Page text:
Why does water have such a neutral taste?


Why does water have such a neutral taste?

In: Chemistry

I imagine it only tastes neutral because it is what we view as the neutral drink.

If we were not dependent on water, but instead Plum juice, I’m sure the Plum juice would be considered as tasting neutral.

Humans lack the taste-buds necessary to *taste* water. Other animals, such as dogs, have been proven to obtain them.

The phenomenon you’re asking about is an example of *sensory adaptation.* It’s a decrease in sensitivity to a stimulus over time as a result of constant exposure to that stimulus. This can occur across all sensory modalities. One example that I like to use is tactile pressure sensation. When you put a ball-cap on your head you will feel that slight banded, constricted sensation of the hat exerting force upon pressure receptors located in your skin. As the seconds turn in to minutes and the minutes turn in to hours, your nervous system adapts to the stimulus. The pressure sensation will gradually decrease, and will often extinguish altogether.

This is also the case for the taste of water. There is a substance secreted in to your mouth constantly: You saliva. And, of course, it’s mostly water. Yes, it has a mineral and enzyme concentration, and these solutes can produce a “taste”. But it’s mostly water, and you are constantly exposed to this taste stimulus. But due to sensory adaptation, your sensitivity to the “taste” of water decreases.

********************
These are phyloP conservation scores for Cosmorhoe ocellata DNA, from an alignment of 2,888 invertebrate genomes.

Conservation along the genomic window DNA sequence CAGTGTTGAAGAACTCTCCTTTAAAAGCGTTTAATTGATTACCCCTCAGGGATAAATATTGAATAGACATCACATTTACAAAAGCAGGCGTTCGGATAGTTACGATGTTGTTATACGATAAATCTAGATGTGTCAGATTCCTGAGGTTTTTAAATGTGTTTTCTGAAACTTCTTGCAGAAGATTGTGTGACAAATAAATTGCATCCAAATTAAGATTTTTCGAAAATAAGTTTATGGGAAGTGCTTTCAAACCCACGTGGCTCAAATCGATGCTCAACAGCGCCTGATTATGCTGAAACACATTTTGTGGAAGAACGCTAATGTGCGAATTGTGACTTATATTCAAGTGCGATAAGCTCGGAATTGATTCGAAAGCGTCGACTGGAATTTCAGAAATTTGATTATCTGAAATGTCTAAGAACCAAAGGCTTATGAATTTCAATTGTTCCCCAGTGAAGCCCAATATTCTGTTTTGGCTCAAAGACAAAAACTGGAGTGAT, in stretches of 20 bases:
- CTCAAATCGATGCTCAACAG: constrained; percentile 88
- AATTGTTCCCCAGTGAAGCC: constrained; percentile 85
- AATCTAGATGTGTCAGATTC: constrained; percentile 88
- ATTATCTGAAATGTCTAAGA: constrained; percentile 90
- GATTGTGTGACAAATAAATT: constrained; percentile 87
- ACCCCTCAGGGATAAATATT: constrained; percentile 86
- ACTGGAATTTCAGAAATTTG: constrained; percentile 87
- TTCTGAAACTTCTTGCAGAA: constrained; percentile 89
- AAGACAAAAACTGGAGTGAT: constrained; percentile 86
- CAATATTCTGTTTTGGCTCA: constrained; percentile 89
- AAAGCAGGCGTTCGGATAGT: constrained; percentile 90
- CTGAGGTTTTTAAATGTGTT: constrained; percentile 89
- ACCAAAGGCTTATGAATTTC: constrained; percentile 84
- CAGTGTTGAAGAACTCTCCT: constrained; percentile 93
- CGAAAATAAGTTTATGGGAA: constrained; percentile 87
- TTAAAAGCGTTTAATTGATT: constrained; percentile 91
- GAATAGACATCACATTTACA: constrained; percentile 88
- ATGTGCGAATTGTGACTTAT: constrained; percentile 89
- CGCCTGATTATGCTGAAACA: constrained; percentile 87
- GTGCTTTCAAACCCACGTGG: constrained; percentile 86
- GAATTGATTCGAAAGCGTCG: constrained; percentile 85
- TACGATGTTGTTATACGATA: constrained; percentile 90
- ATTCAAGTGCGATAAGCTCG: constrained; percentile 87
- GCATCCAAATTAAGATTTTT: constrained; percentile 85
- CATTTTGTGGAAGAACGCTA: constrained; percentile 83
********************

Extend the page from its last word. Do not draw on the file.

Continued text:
The mechanism, as it relates to the water we drink, tends to be just a tiny bit more complex, but the underlying phenomenon is the same.

Water can have a detectable taste due to minerals and chemicals in the solution, but pure H20 has no detectable flavour or odour. It’s our fundamental base environment, that all life came from and is made of. Your body is more than 70% water, your saliva is 99% water, the air around you has humidity from 1%-99% (water), so the reason you don’t taste it, is there is no evolutionary advantage to have that ability. What we can taste and smell are things IN the water, which has obvious advantages.

Even if your brain was wired differently and could taste water, it would probably cancel out that sensation since it’s a constant, much like we don’t really notice the unique smell of our homes because we live in it, we don’t notice the ambient sounds of our environment because we get used to them. Our brains are wired to detect changes in our environment that are useful to us, could be dangerous, or are otherwise important for one reason or another.